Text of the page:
Because I believe that growth as a reader and writer stems from consistent practice, I have designed this course to reward both the quality of your finished writing and thoughtful, steady work over the course of the semester.
You will earn letter grades on the final versions of your two main essays for this course. You will also earn a letter grade for your overall process work—including exercises, drafts, and workshops. In determining your final grade for the course, I will double-weight your essay grades. Put in percentages, I will calculate your final grade as follows:
Essay 1: 40%
Essay 2: 40%
To earn a high grade for this course, you thus need to be both a good writer and a good student. See below for how I will determine your essay and process grades.
I will assign a letter grade to the final draft of each of your two essays for this course. This grade will reflect my sense of the ambition, interest, and quality of your writing. While I cannot reduce this professional judgement to a simple numerical scale, I can say that, in grading your essays, I will consider your:
- Project: an interesting and ambitious idea driving your writing
- Sources: an accurate use of other texts
- Voice: clear and imaginative prose
- Editing and Design: careful editing and document design
- Reflection: a thoughtful comment on your work in revising
I will use the attached form in assigning and explaining grades. We will go over this form in class later in the semester. But don’t fixate on it. Your task is to write an ambitious and interesting essay in a voice that feels your own. Do that, and you will do fine.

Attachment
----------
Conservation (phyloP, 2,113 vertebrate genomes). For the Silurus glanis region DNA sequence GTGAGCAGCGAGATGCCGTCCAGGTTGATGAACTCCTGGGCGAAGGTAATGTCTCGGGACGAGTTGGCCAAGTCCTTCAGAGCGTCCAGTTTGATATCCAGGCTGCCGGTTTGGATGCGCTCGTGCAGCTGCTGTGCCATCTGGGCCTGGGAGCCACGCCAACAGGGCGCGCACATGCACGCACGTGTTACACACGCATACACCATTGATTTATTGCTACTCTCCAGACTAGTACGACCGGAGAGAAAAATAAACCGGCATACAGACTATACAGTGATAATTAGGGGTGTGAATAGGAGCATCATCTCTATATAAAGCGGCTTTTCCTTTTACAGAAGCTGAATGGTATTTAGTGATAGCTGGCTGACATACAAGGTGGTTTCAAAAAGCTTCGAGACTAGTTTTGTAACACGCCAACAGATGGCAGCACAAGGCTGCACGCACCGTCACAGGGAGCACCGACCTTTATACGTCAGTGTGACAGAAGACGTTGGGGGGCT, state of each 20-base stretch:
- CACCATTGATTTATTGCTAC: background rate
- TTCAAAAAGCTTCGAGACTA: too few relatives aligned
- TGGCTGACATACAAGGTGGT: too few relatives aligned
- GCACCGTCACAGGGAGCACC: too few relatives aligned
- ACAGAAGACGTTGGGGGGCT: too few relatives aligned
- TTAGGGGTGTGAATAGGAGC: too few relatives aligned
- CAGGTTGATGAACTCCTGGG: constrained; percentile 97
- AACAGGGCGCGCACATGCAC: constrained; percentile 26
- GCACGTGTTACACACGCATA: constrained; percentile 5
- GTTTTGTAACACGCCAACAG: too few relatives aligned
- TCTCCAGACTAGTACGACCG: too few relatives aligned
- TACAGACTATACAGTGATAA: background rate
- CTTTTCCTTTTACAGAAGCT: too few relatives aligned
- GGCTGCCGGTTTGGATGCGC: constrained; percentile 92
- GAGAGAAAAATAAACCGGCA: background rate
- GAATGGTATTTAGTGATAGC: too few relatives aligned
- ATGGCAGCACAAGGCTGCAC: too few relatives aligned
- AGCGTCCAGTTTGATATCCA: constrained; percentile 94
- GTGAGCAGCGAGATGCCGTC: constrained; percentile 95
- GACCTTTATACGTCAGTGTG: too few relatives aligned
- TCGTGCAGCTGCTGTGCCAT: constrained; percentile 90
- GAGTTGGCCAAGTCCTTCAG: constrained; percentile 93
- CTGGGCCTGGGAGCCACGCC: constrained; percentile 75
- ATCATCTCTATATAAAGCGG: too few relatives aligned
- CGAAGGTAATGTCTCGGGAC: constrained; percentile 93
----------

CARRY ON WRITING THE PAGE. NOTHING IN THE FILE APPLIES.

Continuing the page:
Over the course of the semester, I will ask you to complete eight process writings (Ps), and four ungraded drafts (Ds) of your essays . I will grade this work with a check system:
√ 2 points Good
√- 1 point Hurried or incomplete
Ø 0 Missing or late
And I will use this scale to determine your cumulative grade for all 12 process writings:
Deadlines are firm. To earn a √, your work must be on time, thoughtful, and edited with care.
Work in Seminar
I expect you to participate actively in this seminar—to meet deadlines as a writer, to respond thoughtfully to the work of your classmates, to come to class ready to discuss the assigned readings, and to find ways to make your voice heard in our conversations. I will ask you to do some informal writing during many of our class meetings and to share that work from time to time. I will also often ask you to work in pairs or small groups and will expect you to take that work seriously. I reserve the right to raise or lower your semester grade by one step (for instance, from a B to a B+ or a B-) to reflect the consistency and quality of your work in seminar.
Work Out of Class
The usual calculus is that you should work two hours out of class for each hour in class. That would mean about five hours of work out of class per week. I advise you to set aside some regular blocks of time to do the reading and writing assigned each week in this course.
Missed Work and Plagiarism
I expect you to complete all the work assigned for this course. Missing assignments will count as a zero or F. And I of course expect that all the work you do will be your own. If you plagiarize any of your work for this course, the penalty will be an F for the assignment, and possibly for the semester. I am also obligated to report serious cases of plagiarism to the Office of Student Conduct.